The view from Mars

posted by Jason Kottke   Jun 21, 2017

Mars Opportunity 2017

NASA’s Opportunity rover started exploring the surface of Mars in January 2004. Its mission was supposed to last about 90 days, but over 13 years later, Opportunity is still rolling around the red planet, doing science and taking photos. Jason Major processed a few of Opportunity’s most recent snaps of the Endeavour Crater and they’re just wonderful. I’m especially taken with the one included above…it belongs in a museum!

Narrative flowcharts for Choose Your Own Adventure books

posted by Jason Kottke   Jun 20, 2017

Choose Your Own Adventure map

Choose Your Own Adventure map

The newest editions of Choose Your Own Adventure books come with maps of the story structure that depicts all the branches, endings, and links of each story.

On the official maps, however, the endings aren’t coded in any way that reveals their nature. Instead, they operate according to a simple key: each arrow represents a page, each circle a choice, and each square an ending. Dotted lines show where branches link to one another.

Mapping the bones of the books can have other purposes, too. Nick Montfort, a poet and professor at the Massachusetts Institute of Technology who studies interactive fiction, has a habit of asking people what they know about “Choose Your Own Adventure” books. “They often say, ‘You have two choices after every page,’” he says. “That’s not true. Sometimes you have one choice. Sometimes you have more than two. When you show the maps, you can see that these books don’t look exactly the same.”

(via @RLHeppner)

Why did Amazon buy Whole Foods? World domination.

posted by Jason Kottke   Jun 20, 2017

Amazon’s New Customer is a really great analysis by Ben Thompson of Amazon’s strategy and why Amazon bought Whole Foods: they purchased a new customer for Amazon infrastructure, not a retailer. Early on in the piece, Thompson lays this one on us:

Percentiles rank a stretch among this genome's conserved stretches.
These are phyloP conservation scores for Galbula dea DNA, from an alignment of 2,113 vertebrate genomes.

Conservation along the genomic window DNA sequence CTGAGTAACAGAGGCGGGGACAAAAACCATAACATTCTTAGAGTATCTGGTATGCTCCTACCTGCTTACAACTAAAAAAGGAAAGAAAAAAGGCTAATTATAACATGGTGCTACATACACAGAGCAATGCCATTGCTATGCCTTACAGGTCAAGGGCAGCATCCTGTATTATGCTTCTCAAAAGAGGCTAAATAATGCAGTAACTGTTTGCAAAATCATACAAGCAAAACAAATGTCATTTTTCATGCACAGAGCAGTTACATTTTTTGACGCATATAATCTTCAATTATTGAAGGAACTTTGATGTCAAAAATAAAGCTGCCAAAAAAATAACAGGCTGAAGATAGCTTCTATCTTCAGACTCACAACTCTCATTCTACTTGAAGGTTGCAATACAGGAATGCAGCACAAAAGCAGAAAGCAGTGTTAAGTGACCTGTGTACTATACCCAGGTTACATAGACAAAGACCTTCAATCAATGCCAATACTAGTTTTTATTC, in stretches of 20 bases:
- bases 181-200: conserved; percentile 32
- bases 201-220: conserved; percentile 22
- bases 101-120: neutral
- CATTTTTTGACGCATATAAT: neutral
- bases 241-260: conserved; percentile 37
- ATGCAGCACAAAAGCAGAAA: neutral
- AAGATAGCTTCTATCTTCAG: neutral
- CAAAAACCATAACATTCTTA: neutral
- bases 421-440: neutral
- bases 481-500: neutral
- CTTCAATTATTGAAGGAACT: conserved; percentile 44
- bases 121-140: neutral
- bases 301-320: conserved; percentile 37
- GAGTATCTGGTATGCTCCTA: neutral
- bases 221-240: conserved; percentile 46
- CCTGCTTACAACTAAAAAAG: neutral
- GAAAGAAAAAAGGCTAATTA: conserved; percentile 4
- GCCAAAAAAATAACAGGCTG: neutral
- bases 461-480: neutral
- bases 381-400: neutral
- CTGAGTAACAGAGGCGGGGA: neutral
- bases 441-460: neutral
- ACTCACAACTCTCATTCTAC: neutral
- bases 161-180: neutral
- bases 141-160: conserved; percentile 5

Amazon’s goal is to take a cut of all economic activity.

No qualifiers. All economic activity. In the world. Sort of a Dutch East India Company for the internet age. Thompson explains how they’re going to do it and why fresh food is such a strategic hole for them.

As you might expect, given a goal as audacious as “taking a cut of all economic activity”, Amazon has several different strategies. The key to the enterprise is AWS: if it is better to build an Internet-enabled business on the public cloud, and if all businesses will soon be Internet-enabled businesses, it follows that AWS is well-placed to take a cut of all business activity.

On the consumer side the key is Prime. While Amazon has long pursued a dominant strategy in retail — superior cost and superior selection — it is difficult to build sustainable differentiation on these factors alone. After all, another retailer is only a click away.

This, though, is the brilliance of Prime: thanks to its reliability and convenience (two days shipping, sometimes faster!), plus human fallibility when it comes to considering sunk costs (you’ve already paid $99!), why even bother looking anywhere else? With Prime Amazon has created a powerful moat around consumer goods that does not depend on simply having the lowest price, because Prime customers don’t even bother to check.

This, though, is why groceries is a strategic hole: not only is it the largest retail category, it is the most persistent opportunity for other retailers to gain access to Prime members and remind them there are alternatives. That is why Amazon has been so determined in the space: AmazonFresh launched a decade ago, and unlike other Amazon experiments, has continued to receive funding along with other rumored initiatives like convenience store and grocery pick-ups. Amazon simply hasn’t been able to figure out the right tactics.

When I heard about the Whole Foods deal, the first thing I thought about was Amazon Go. The company has been trying to experiment with different retail environments, but without the proper scale, it doesn’t make a lot of sense. Whole Foods gives them a chance to develop their fresh food delivery infrastructure at scale…so that they can offer it to other customers just like they do with AWS.

P.S. Whenever I think about Amazon as a business, I recall this 2012 post by Eugene Wei on Amazon’s low-margin strategy. I suspect Thompson’s post will join it in my thoughts.